Another type of digital transformation project involves upgrading back-end IT infrastructure so data can flow more easily across your organization. Breaking down silos in your IT infrastructure should rank in your strategic planning goals because it enables more data-driven decision-making. This leads to smarter resource allocation, which advances your mission even with limited funding.
Legacy systems limit visibility into performance data. You won’t be able to solve this problem all at once. But if you identify the metrics or data sets most important to your business, you can come up with small projects to increase access to that information.
Maybe that means moving a specific storage system to the cloud to better protect the data and make it more accessible to your work-from-home team. Or perhaps it means upgrading certain systems to standardize data collection for your organization.
Even small steps to improve data access in your strategic plan can give employees the information necessary to increase productivity.
It Supports Critical Capacity-Building Projects
Capacity-building projects are any long-term initiatives that aim to improve your nonprofit’s ability to fulfill its mission. The projects could be anything from mapping your leadership succession plan to improving donor relations to increasing recurring donations, and more.
Digital transformation can supercharge these projects, leveraging any kind of technology that could make it easier to achieve your goals.
The challenge is aligning capacity-building with your digital transformation. This is where strategic planning comes into play.
Strategic planning aligns your capacity-building projects with digital transformation by focusing on the sustainability of your mission. It keeps you from viewing digital transformation efforts as siloed tech investments by highlighting their strategic relevance.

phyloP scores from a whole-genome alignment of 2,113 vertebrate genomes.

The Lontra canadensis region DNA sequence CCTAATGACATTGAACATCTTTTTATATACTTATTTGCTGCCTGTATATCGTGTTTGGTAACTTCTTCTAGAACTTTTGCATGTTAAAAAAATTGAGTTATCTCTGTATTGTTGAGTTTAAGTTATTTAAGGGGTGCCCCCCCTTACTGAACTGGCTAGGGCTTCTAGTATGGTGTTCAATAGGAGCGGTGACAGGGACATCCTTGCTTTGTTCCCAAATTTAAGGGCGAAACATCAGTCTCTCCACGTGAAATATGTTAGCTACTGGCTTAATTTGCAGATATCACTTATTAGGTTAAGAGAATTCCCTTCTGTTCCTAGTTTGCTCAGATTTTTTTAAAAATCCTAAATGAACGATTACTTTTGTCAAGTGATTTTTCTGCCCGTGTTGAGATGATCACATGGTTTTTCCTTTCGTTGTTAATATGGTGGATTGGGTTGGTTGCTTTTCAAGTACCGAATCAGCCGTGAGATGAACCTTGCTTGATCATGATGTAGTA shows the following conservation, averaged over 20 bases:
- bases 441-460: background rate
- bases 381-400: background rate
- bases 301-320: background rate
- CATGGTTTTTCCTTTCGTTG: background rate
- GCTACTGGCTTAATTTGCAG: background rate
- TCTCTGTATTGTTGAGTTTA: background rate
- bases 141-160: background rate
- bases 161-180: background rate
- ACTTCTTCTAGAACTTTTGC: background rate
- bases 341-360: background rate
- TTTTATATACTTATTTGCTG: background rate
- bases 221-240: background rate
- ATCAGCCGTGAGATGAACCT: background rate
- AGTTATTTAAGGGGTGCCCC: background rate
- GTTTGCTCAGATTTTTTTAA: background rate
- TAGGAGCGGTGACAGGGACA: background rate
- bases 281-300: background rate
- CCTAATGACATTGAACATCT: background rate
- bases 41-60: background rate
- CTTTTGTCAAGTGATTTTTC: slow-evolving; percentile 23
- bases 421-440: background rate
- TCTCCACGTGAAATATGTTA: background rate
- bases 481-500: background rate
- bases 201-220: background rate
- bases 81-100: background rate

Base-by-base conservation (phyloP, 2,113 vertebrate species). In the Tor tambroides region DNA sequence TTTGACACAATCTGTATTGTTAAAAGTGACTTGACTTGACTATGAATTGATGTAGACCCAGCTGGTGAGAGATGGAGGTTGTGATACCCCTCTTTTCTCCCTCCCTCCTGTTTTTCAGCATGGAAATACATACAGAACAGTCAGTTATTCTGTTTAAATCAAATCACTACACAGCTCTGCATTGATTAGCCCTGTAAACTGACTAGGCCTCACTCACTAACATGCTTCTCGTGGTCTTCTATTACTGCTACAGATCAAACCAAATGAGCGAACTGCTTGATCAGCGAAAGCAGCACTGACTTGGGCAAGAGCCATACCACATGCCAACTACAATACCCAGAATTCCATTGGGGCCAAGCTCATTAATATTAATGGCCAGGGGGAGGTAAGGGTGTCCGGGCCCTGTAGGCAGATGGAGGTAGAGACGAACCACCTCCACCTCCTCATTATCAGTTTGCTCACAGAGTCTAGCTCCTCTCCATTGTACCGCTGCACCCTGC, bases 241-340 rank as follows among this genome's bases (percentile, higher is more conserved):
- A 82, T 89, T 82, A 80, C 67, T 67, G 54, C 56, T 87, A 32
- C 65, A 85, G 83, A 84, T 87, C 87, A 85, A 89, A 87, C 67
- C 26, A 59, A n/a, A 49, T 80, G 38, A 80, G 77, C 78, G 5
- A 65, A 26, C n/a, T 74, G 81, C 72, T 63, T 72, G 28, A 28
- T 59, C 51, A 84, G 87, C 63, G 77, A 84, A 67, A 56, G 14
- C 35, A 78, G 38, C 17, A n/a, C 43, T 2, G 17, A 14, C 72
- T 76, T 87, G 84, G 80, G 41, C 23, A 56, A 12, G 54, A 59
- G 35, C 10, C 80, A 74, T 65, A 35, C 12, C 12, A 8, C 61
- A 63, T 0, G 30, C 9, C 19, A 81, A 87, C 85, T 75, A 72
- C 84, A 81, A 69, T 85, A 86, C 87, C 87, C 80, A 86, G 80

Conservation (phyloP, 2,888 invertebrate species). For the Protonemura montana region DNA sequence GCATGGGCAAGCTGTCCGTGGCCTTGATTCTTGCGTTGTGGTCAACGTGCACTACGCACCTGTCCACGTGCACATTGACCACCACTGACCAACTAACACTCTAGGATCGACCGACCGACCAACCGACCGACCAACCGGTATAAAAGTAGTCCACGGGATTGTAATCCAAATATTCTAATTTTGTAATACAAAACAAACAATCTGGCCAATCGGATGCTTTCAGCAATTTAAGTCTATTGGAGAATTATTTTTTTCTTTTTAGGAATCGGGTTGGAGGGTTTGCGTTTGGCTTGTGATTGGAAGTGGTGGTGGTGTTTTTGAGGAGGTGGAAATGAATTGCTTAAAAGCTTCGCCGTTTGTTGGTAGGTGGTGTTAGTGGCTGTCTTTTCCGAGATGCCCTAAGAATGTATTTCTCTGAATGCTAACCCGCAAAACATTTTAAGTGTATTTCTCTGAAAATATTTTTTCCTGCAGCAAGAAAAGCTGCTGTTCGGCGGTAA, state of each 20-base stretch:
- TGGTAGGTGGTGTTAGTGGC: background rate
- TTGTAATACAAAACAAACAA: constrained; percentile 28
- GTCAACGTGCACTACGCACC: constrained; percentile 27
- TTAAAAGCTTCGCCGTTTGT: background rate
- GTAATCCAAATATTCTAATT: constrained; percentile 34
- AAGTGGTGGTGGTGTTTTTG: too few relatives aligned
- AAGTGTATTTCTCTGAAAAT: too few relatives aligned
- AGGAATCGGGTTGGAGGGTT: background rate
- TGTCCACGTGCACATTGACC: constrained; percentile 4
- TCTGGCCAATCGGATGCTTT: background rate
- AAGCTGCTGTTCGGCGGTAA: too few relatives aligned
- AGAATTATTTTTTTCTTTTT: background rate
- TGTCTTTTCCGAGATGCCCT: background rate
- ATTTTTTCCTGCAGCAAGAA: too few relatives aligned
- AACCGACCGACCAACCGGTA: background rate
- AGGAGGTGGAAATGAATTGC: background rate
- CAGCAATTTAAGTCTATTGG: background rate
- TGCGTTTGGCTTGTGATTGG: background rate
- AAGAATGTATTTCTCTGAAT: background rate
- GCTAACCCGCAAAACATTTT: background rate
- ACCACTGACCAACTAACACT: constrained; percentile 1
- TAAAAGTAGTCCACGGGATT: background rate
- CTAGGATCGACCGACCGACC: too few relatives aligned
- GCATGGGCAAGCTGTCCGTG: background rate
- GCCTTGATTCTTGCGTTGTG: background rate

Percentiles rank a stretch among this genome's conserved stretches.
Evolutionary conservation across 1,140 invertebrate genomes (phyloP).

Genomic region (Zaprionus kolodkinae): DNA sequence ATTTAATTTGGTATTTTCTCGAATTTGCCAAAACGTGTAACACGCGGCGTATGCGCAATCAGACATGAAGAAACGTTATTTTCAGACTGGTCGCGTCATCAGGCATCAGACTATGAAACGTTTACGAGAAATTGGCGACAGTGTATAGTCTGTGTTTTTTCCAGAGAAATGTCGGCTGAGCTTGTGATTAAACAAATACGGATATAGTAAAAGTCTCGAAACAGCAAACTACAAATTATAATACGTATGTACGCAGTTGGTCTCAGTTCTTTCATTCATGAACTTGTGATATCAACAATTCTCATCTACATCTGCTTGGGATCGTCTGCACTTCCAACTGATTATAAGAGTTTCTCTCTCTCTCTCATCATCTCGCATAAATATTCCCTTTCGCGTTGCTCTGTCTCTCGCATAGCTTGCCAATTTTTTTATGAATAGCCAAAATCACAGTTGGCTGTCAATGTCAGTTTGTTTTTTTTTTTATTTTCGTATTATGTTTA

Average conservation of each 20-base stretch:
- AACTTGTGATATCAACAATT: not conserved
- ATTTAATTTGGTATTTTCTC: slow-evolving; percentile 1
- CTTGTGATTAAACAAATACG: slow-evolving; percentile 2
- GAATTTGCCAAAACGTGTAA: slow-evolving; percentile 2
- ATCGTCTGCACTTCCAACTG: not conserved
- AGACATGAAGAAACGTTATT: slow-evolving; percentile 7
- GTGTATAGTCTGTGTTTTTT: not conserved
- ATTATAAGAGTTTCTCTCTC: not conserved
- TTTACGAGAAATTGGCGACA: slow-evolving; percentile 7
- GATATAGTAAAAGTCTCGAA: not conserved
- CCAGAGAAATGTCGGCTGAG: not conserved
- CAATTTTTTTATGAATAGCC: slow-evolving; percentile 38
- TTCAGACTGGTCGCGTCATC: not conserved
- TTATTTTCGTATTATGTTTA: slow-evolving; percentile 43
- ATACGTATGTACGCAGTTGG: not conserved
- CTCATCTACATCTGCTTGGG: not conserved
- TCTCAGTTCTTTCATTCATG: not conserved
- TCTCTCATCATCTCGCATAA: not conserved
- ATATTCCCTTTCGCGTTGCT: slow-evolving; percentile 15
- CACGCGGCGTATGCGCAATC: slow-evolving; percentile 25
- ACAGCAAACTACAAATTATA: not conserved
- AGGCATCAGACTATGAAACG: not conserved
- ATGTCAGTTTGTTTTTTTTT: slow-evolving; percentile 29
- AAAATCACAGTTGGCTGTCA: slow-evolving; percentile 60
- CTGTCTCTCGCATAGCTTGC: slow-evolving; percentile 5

There are three broad types of capacity-building projects that are especially well-suited for digital transformation:
- Leadership Development: A leadership succession plan is critical to the sustainability of your nonprofit. But mapping out a clear org structure isn’t enough. You need to prepare next-in-line leaders for the tasks they may be responsible for when they’re promoted into the new role.
One potential digital transformation project could be to build out a more robust eLearning infrastructure and create microlearning opportunities for up-and-coming leaders.
- Volunteer Recruitment: Advancing your mission often means extending services into new communities. And that means you’re in a never-ending cycle of volunteer recruitment. Digital transformation projects like upgrading your website or implementing systems to support remote volunteering can widen your reach and attract more people to your cause.
- Stakeholder Engagement: Improving communication with donors and constituents is a common capacity-building project because it’s so fundamental to any nonprofit’s mission. A common nonprofit digital transformation project is to implement a basic cloud-based CRM that can manage stakeholder data more efficiently.
These tools can also help you craft personalized messages, which can be helpful in encouraging repeat donations to your organization.
Tips to Make the Most of Your Digital Nonprofit Digital Strategy
Digital transformation doesn’t have to be the daunting, high-cost initiative that often keeps it out of nonprofit strategic planning. With the right digital transformation strategy, you can execute smaller-scale projects that still have a real impact on your organization’s mission.
Nonprofits have recognized the value of investing in technology as a strategic objective for a long time. But they still struggle to add it to resource allocation in strategic planning for two main financial reasons.
The first is clear: the cost of technology. NetChange research found that 90% of nonprofits weren’t satisfied with their digital programs. And they said that funding was the big roadblock.